Why was Digg de- and then relisted by Google?

digg on google

Many people may have already witnessed their personal websites climb the Google Search ranks and with zero heads-up, suddenly go AWOL from the results page – and this morning, thus was the case for Digg. 

google digg 0 google digg 1

Earlier today, not only did searching for Digg reveal the absence of its official website, explicitly looking up their actual domain would have led you to the above dead-end.  The issue has since been corrected, and Digg.com reindexed, but it once again opened our eyes to the fact that anybody can be deindexed by Google.  

Google is by far the most trusted portal for any sort of information on the World Wide Web, and any website whose domain suddenly goes missing from the search engine is likely quick to panic. So why Digg? The whole “glitch” answer aside, there are some possibilities we can’t help but discuss. 

The controversial and conspiracy-laden

Like a couple getting over a bad breakup, maybe Google is only trying to move on; only it’s been five years since the Internet giant reportedly offered to acquire Digg – a social media sharing website which was then in the pinnacle of its popularity – for a cool $200 million, so that’s probably not the main reason (besides, Google hired Digg Founder Kevin Rose, didn’t they?).  Could it be the fact that Digg was one of the first opportunists to try and replace Google Reader, which is scheduled to pull the plug this July, or is it just a coincidence? Honestly, none of these are likely – but the fact that you’re even entertaining theories like these means anything is possible. Google has cut down competitors before

The highly likely

new-digg

Digg’s newest facelift, unlike its earlier ones, appears to be working – their users have doubled since August of last year, and it can certainly pave their way back to the cream of the Internet crop. However, it may take a while for them to make up for their past transgressions, such as failed redesign attempts that angered many of its users. Many believe that the earlier Google search snub may be an SEO-related penalty, and taking into consideration how Digg works (by fostering link sharing) and the fact that it’s happening to other companies, too, we’re inclined to agree. In fact, when Google issued its Penguin update, Digg was hurt. Digg has not yet responded to our request for comment.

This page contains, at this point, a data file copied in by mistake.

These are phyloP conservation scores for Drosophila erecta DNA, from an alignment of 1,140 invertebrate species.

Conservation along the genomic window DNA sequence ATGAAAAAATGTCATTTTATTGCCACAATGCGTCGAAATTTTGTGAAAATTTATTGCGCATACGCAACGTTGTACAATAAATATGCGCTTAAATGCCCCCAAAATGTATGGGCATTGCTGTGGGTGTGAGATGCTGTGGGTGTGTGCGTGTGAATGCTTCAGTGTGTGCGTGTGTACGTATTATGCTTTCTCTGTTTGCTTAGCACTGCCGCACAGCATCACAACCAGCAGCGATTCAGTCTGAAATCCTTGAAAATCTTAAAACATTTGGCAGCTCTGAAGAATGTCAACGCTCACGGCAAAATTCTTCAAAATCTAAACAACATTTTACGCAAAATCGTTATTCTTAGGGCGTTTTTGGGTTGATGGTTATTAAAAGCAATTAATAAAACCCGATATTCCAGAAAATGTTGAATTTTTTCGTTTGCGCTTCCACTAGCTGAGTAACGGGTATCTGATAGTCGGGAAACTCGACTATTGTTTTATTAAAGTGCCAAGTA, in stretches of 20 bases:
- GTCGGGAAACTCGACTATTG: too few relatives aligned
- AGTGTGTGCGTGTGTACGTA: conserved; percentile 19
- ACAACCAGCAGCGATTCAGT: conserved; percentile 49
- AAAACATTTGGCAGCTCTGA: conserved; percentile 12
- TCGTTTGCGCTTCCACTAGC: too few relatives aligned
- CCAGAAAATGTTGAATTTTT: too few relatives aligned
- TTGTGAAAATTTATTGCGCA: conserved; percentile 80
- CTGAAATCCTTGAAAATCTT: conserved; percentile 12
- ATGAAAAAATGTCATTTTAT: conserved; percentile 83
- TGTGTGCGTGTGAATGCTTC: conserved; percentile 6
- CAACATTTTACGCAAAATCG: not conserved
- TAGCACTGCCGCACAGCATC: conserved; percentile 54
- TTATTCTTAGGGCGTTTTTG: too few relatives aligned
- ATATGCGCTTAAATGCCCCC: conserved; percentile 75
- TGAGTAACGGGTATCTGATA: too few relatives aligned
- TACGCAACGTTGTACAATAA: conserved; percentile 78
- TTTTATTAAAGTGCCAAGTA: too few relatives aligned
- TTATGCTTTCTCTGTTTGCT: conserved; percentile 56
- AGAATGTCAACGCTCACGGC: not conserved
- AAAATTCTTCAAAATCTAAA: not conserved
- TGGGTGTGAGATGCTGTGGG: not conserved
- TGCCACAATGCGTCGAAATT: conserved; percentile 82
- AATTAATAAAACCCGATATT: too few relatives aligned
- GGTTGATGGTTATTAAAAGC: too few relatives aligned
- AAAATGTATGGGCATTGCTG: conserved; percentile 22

How to remain in Google’s universe and avoid deletion

Anyone who covets a good spot on Google Search results should review Google’s quality guidelines, which basically tells you what not to do if you want your website kept in Google’s massive index.

  1. If you’re planning to game the system and increase your ranking, don’t. “A good rule of thumb is whether you’d feel comfortable explaining what you’ve done to a website that competes with you, or to a Google employee,” according to the guidelines posted on Google. “Another useful test is to ask, ‘Does this help my users? Would I do this if search engines didn’t exist?’”
  2. Sure, keywords are important, but don’t intentionally post auto-generated content that’s chock full of them.  It’s not good for your reader (who will be annoyed) or for you (who will be subject for de-indexing).
  3. Don’t buy or sell links. Don’t make promises like “you link me, and I’ll link you.” Don’t post links that lead to spam content. Don’t cloak or use fake redirects. Basically, don’t abuse the power of links or PageRank.
  4. Don’t be sneaky or manipulative.
  5. Don’t be a thief – come up with unique content.

Update:

Looks like Digg’s deletion from Google’s index this morning was not meant to be a slap in the face; it was actually an accident. “We’re sorry about the inconvenience this morning to people trying to search for Digg,” a Google spokesperson stated. “In the process of removing a spammy link on Digg.com, we inadvertently applied the Webspam action to the whole site. We’re correcting this, and the fix should be deployed shortly.” What was Digg General Manager Jake Levine’s response to this mishap? “The good news is that it doesn’t really impact us all that much,” Levine commented, according to a report by CNET. “The vast majority of our traffic is direct (like 90 percent) so it’s not a huge deal for us from a business or user perspective.”

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